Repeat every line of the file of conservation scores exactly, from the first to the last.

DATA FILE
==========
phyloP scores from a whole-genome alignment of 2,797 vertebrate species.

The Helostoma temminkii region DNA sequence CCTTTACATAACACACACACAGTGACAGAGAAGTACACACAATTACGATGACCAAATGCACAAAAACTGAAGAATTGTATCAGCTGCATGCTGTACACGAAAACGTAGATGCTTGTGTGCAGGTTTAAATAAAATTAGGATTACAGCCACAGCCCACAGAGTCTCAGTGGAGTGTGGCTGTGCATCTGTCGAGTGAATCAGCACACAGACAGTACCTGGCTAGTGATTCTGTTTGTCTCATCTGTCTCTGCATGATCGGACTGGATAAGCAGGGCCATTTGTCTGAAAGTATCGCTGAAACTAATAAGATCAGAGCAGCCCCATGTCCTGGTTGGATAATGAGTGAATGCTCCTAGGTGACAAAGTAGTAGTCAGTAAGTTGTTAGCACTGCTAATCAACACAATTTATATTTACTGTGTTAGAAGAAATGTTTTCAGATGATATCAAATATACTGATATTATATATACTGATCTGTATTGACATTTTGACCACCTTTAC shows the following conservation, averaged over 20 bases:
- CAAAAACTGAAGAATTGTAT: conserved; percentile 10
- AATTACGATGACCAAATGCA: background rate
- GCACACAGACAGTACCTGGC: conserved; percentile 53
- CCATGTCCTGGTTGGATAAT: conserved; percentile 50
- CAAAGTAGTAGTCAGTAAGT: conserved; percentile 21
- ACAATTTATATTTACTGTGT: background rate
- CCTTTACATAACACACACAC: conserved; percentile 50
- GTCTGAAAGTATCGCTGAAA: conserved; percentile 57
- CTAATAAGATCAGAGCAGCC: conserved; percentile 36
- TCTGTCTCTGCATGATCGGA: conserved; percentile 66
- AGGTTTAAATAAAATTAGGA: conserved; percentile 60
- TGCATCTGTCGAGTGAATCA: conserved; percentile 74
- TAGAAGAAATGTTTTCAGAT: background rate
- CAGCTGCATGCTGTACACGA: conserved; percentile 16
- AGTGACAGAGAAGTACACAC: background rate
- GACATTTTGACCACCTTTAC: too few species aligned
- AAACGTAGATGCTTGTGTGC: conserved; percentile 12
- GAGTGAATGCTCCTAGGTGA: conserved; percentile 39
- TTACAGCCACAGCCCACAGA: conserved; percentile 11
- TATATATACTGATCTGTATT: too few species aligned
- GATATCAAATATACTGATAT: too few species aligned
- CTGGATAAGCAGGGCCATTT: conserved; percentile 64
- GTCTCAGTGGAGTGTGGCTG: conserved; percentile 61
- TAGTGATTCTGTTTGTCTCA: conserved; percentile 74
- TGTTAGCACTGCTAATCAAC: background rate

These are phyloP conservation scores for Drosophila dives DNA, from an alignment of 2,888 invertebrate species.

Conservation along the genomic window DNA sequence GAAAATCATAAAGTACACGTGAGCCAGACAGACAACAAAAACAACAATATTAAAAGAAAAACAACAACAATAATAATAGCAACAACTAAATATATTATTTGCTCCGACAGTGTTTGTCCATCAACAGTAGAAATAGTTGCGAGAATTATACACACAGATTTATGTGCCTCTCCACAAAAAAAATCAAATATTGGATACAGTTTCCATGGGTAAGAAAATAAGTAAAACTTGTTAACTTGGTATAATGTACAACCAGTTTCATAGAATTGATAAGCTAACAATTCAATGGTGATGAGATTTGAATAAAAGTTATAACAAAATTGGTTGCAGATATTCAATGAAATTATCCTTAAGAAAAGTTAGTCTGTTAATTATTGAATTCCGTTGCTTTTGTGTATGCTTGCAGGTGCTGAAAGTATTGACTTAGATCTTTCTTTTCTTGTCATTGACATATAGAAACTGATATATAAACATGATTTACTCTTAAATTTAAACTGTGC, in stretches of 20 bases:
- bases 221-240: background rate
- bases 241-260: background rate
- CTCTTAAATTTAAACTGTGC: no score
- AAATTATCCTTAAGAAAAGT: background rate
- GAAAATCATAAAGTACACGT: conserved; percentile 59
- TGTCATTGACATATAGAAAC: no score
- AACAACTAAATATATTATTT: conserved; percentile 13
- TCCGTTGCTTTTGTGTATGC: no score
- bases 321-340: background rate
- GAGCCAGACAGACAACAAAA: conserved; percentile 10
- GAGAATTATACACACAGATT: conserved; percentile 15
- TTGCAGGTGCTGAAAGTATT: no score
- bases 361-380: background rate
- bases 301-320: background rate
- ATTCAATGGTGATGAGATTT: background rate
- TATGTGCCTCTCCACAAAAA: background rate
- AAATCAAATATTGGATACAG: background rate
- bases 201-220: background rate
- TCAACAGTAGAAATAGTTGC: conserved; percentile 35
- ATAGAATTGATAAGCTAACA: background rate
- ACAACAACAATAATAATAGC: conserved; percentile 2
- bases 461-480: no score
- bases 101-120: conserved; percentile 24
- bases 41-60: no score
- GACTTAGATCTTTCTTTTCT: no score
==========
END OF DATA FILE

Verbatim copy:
phyloP scores from a whole-genome alignment of 2,797 vertebrate species.

The Helostoma temminkii region DNA sequence CCTTTACATAACACACACACAGTGACAGAGAAGTACACACAATTACGATGACCAAATGCACAAAAACTGAAGAATTGTATCAGCTGCATGCTGTACACGAAAACGTAGATGCTTGTGTGCAGGTTTAAATAAAATTAGGATTACAGCCACAGCCCACAGAGTCTCAGTGGAGTGTGGCTGTGCATCTGTCGAGTGAATCAGCACACAGACAGTACCTGGCTAGTGATTCTGTTTGTCTCATCTGTCTCTGCATGATCGGACTGGATAAGCAGGGCCATTTGTCTGAAAGTATCGCTGAAACTAATAAGATCAGAGCAGCCCCATGTCCTGGTTGGATAATGAGTGAATGCTCCTAGGTGACAAAGTAGTAGTCAGTAAGTTGTTAGCACTGCTAATCAACACAATTTATATTTACTGTGTTAGAAGAAATGTTTTCAGATGATATCAAATATACTGATATTATATATACTGATCTGTATTGACATTTTGACCACCTTTAC shows the following conservation, averaged over 20 bases:
- CAAAAACTGAAGAATTGTAT: conserved; percentile 10
- AATTACGATGACCAAATGCA: background rate
- GCACACAGACAGTACCTGGC: conserved; percentile 53
- CCATGTCCTGGTTGGATAAT: conserved; percentile 50
- CAAAGTAGTAGTCAGTAAGT: conserved; percentile 21
- ACAATTTATATTTACTGTGT: background rate
- CCTTTACATAACACACACAC: conserved; percentile 50
- GTCTGAAAGTATCGCTGAAA: conserved; percentile 57
- CTAATAAGATCAGAGCAGCC: conserved; percentile 36
- TCTGTCTCTGCATGATCGGA: conserved; percentile 66
- AGGTTTAAATAAAATTAGGA: conserved; percentile 60
- TGCATCTGTCGAGTGAATCA: conserved; percentile 74
- TAGAAGAAATGTTTTCAGAT: background rate
- CAGCTGCATGCTGTACACGA: conserved; percentile 16
- AGTGACAGAGAAGTACACAC: background rate
- GACATTTTGACCACCTTTAC: too few species aligned
- AAACGTAGATGCTTGTGTGC: conserved; percentile 12
- GAGTGAATGCTCCTAGGTGA: conserved; percentile 39
- TTACAGCCACAGCCCACAGA: conserved; percentile 11
- TATATATACTGATCTGTATT: too few species aligned
- GATATCAAATATACTGATAT: too few species aligned
- CTGGATAAGCAGGGCCATTT: conserved; percentile 64
- GTCTCAGTGGAGTGTGGCTG: conserved; percentile 61
- TAGTGATTCTGTTTGTCTCA: conserved; percentile 74
- TGTTAGCACTGCTAATCAAC: background rate

These are phyloP conservation scores for Drosophila dives DNA, from an alignment of 2,888 invertebrate species.

Conservation along the genomic window DNA sequence GAAAATCATAAAGTACACGTGAGCCAGACAGACAACAAAAACAACAATATTAAAAGAAAAACAACAACAATAATAATAGCAACAACTAAATATATTATTTGCTCCGACAGTGTTTGTCCATCAACAGTAGAAATAGTTGCGAGAATTATACACACAGATTTATGTGCCTCTCCACAAAAAAAATCAAATATTGGATACAGTTTCCATGGGTAAGAAAATAAGTAAAACTTGTTAACTTGGTATAATGTACAACCAGTTTCATAGAATTGATAAGCTAACAATTCAATGGTGATGAGATTTGAATAAAAGTTATAACAAAATTGGTTGCAGATATTCAATGAAATTATCCTTAAGAAAAGTTAGTCTGTTAATTATTGAATTCCGTTGCTTTTGTGTATGCTTGCAGGTGCTGAAAGTATTGACTTAGATCTTTCTTTTCTTGTCATTGACATATAGAAACTGATATATAAACATGATTTACTCTTAAATTTAAACTGTGC, in stretches of 20 bases:
- bases 221-240: background rate
- bases 241-260: background rate
- CTCTTAAATTTAAACTGTGC: no score
- AAATTATCCTTAAGAAAAGT: background rate
- GAAAATCATAAAGTACACGT: conserved; percentile 59
- TGTCATTGACATATAGAAAC: no score
- AACAACTAAATATATTATTT: conserved; percentile 13
- TCCGTTGCTTTTGTGTATGC: no score
- bases 321-340: background rate
- GAGCCAGACAGACAACAAAA: conserved; percentile 10
- GAGAATTATACACACAGATT: conserved; percentile 15
- TTGCAGGTGCTGAAAGTATT: no score
- bases 361-380: background rate
- bases 301-320: background rate
- ATTCAATGGTGATGAGATTT: background rate
- TATGTGCCTCTCCACAAAAA: background rate
- AAATCAAATATTGGATACAG: background rate
- bases 201-220: background rate
- TCAACAGTAGAAATAGTTGC: conserved; percentile 35
- ATAGAATTGATAAGCTAACA: background rate
- ACAACAACAATAATAATAGC: conserved; percentile 2
- bases 461-480: no score
- bases 101-120: conserved; percentile 24
- bases 41-60: no score
- GACTTAGATCTTTCTTTTCT: no score